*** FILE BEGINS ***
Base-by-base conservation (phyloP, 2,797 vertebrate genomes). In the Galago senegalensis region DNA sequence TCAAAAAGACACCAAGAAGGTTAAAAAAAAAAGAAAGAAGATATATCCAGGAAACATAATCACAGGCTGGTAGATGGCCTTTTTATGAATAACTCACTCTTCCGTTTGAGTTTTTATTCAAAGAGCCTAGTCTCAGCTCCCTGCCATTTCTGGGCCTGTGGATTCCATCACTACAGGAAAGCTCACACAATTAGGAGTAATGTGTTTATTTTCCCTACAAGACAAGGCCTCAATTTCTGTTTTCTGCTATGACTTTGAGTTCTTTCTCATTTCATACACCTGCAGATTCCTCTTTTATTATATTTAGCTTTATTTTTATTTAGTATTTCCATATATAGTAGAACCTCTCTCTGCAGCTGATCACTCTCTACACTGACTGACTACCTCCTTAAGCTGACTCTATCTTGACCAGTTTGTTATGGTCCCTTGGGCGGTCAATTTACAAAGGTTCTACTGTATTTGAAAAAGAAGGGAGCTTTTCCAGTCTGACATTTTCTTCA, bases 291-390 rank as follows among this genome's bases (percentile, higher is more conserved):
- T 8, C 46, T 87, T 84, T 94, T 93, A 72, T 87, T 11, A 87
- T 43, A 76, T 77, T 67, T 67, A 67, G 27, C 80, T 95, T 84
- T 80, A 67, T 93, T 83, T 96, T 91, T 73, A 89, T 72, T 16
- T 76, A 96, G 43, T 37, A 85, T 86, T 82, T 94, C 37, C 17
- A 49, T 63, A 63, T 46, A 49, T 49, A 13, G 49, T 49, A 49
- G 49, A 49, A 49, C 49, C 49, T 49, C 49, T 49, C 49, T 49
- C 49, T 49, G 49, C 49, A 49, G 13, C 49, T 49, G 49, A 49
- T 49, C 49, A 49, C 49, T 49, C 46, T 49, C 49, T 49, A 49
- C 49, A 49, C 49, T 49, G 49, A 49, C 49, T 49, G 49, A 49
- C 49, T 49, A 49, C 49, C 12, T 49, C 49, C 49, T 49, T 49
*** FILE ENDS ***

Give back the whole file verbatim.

Base-by-base conservation (phyloP, 2,797 vertebrate genomes). In the Galago senegalensis region DNA sequence TCAAAAAGACACCAAGAAGGTTAAAAAAAAAAGAAAGAAGATATATCCAGGAAACATAATCACAGGCTGGTAGATGGCCTTTTTATGAATAACTCACTCTTCCGTTTGAGTTTTTATTCAAAGAGCCTAGTCTCAGCTCCCTGCCATTTCTGGGCCTGTGGATTCCATCACTACAGGAAAGCTCACACAATTAGGAGTAATGTGTTTATTTTCCCTACAAGACAAGGCCTCAATTTCTGTTTTCTGCTATGACTTTGAGTTCTTTCTCATTTCATACACCTGCAGATTCCTCTTTTATTATATTTAGCTTTATTTTTATTTAGTATTTCCATATATAGTAGAACCTCTCTCTGCAGCTGATCACTCTCTACACTGACTGACTACCTCCTTAAGCTGACTCTATCTTGACCAGTTTGTTATGGTCCCTTGGGCGGTCAATTTACAAAGGTTCTACTGTATTTGAAAAAGAAGGGAGCTTTTCCAGTCTGACATTTTCTTCA, bases 291-390 rank as follows among this genome's bases (percentile, higher is more conserved):
- T 8, C 46, T 87, T 84, T 94, T 93, A 72, T 87, T 11, A 87
- T 43, A 76, T 77, T 67, T 67, A 67, G 27, C 80, T 95, T 84
- T 80, A 67, T 93, T 83, T 96, T 91, T 73, A 89, T 72, T 16
- T 76, A 96, G 43, T 37, A 85, T 86, T 82, T 94, C 37, C 17
- A 49, T 63, A 63, T 46, A 49, T 49, A 13, G 49, T 49, A 49
- G 49, A 49, A 49, C 49, C 49, T 49, C 49, T 49, C 49, T 49
- C 49, T 49, G 49, C 49, A 49, G 13, C 49, T 49, G 49, A 49
- T 49, C 49, A 49, C 49, T 49, C 46, T 49, C 49, T 49, A 49
- C 49, A 49, C 49, T 49, G 49, A 49, C 49, T 49, G 49, A 49
- C 49, T 49, A 49, C 49, C 12, T 49, C 49, C 49, T 49, T 49